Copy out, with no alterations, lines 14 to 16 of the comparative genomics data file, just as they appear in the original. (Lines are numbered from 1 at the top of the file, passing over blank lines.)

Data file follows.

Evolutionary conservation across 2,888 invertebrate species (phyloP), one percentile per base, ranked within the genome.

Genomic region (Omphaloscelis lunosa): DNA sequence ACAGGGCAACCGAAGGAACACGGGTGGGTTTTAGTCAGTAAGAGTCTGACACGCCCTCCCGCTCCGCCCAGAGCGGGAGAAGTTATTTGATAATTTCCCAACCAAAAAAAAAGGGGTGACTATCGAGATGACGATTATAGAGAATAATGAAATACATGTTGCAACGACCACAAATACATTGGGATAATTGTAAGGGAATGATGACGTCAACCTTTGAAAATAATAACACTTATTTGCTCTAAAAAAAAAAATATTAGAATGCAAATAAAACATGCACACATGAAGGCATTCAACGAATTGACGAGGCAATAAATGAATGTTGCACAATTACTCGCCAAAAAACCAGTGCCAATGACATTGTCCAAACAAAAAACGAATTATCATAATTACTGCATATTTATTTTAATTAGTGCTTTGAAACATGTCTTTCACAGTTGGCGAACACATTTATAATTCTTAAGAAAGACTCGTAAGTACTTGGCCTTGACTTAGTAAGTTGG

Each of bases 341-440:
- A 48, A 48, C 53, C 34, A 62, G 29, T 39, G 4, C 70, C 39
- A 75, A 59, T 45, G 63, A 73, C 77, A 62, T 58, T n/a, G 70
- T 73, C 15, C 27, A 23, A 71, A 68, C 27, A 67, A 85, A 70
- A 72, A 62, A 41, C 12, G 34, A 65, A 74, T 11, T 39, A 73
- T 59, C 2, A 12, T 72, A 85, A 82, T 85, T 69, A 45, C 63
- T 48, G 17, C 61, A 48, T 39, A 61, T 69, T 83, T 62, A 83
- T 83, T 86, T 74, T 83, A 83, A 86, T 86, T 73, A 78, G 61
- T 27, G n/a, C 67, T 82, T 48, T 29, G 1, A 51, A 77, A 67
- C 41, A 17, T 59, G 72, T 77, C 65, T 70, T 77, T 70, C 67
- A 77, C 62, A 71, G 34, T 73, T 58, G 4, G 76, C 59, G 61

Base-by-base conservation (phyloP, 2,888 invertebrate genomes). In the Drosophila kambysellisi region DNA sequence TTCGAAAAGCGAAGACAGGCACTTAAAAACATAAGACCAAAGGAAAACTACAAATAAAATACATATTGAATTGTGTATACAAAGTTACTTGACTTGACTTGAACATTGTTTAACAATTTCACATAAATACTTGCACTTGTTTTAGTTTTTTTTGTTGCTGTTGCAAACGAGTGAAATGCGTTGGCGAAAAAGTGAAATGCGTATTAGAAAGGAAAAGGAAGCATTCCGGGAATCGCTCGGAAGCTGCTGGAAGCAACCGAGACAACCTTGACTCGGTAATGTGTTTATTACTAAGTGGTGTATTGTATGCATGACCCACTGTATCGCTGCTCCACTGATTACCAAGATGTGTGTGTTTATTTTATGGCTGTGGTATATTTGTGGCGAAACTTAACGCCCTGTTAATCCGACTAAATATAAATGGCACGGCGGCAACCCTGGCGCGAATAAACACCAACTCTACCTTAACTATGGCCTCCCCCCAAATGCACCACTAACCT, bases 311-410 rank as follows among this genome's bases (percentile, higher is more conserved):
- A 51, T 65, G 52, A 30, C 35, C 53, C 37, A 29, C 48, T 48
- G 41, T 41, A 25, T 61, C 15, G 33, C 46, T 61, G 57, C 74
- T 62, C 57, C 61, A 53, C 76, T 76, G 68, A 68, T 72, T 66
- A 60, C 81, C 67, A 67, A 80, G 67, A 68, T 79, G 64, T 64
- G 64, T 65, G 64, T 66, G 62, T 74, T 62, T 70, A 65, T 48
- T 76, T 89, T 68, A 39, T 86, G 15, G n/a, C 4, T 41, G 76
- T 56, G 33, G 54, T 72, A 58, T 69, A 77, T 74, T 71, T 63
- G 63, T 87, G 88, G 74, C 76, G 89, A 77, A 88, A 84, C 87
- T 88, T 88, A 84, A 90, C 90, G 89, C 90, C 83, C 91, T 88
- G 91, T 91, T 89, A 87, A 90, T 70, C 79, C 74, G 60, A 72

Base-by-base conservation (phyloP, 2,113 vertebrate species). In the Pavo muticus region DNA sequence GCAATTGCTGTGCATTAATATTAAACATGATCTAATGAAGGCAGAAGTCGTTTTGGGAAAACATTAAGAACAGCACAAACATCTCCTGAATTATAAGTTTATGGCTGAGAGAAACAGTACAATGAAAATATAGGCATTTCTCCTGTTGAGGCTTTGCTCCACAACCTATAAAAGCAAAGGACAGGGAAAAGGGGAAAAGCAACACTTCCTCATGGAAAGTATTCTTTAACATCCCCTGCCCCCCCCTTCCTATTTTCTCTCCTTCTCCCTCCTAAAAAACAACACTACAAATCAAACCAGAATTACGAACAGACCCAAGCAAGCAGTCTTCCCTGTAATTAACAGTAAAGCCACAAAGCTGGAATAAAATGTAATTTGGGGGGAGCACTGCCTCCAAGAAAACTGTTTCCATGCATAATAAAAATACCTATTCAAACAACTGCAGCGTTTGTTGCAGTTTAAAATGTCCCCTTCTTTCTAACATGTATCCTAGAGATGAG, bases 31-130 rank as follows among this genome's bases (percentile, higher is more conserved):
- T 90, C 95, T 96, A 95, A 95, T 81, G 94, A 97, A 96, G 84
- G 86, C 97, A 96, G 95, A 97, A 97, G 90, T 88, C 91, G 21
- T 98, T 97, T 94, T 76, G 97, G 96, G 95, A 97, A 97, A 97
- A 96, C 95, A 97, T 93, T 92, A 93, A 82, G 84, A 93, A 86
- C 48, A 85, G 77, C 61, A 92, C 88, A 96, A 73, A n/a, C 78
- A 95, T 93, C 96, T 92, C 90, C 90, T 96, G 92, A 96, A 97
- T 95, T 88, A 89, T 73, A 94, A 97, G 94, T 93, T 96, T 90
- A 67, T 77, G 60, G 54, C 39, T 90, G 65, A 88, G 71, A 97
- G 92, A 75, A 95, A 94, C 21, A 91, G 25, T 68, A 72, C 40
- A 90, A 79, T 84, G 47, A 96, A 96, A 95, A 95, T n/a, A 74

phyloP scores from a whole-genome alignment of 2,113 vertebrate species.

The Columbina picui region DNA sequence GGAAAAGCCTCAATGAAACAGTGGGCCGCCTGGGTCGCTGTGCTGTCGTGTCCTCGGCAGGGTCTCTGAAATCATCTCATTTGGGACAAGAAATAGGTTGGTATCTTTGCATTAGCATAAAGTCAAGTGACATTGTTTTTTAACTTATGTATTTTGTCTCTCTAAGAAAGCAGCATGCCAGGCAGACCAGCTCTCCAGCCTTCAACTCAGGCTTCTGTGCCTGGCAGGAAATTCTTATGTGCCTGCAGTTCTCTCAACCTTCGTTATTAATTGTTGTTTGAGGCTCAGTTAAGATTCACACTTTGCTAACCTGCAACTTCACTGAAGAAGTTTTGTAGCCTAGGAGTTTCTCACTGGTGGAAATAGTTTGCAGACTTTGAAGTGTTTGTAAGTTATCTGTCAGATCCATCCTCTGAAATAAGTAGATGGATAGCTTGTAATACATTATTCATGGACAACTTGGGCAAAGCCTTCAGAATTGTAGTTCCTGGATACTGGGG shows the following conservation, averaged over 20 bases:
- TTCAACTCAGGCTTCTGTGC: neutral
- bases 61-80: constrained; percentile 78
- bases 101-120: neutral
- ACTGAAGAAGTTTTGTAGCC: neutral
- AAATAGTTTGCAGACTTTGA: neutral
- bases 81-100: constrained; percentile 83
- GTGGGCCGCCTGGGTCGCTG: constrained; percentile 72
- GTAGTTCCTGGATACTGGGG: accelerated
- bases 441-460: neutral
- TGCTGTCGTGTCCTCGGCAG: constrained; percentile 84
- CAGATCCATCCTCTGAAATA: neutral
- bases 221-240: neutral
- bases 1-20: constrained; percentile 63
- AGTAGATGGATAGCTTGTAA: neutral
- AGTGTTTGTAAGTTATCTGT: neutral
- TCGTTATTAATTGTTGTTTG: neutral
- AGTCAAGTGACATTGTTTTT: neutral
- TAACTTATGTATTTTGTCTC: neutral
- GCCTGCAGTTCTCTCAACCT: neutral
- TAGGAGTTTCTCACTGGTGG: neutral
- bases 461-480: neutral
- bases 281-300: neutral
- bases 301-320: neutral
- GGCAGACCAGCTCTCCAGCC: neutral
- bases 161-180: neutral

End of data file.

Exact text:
Base-by-base conservation (phyloP, 2,888 invertebrate genomes). In the Drosophila kambysellisi region DNA sequence TTCGAAAAGCGAAGACAGGCACTTAAAAACATAAGACCAAAGGAAAACTACAAATAAAATACATATTGAATTGTGTATACAAAGTTACTTGACTTGACTTGAACATTGTTTAACAATTTCACATAAATACTTGCACTTGTTTTAGTTTTTTTTGTTGCTGTTGCAAACGAGTGAAATGCGTTGGCGAAAAAGTGAAATGCGTATTAGAAAGGAAAAGGAAGCATTCCGGGAATCGCTCGGAAGCTGCTGGAAGCAACCGAGACAACCTTGACTCGGTAATGTGTTTATTACTAAGTGGTGTATTGTATGCATGACCCACTGTATCGCTGCTCCACTGATTACCAAGATGTGTGTGTTTATTTTATGGCTGTGGTATATTTGTGGCGAAACTTAACGCCCTGTTAATCCGACTAAATATAAATGGCACGGCGGCAACCCTGGCGCGAATAAACACCAACTCTACCTTAACTATGGCCTCCCCCCAAATGCACCACTAACCT, bases 311-410 rank as follows among this genome's bases (percentile, higher is more conserved):
- A 51, T 65, G 52, A 30, C 35, C 53, C 37, A 29, C 48, T 48
- G 41, T 41, A 25, T 61, C 15, G 33, C 46, T 61, G 57, C 74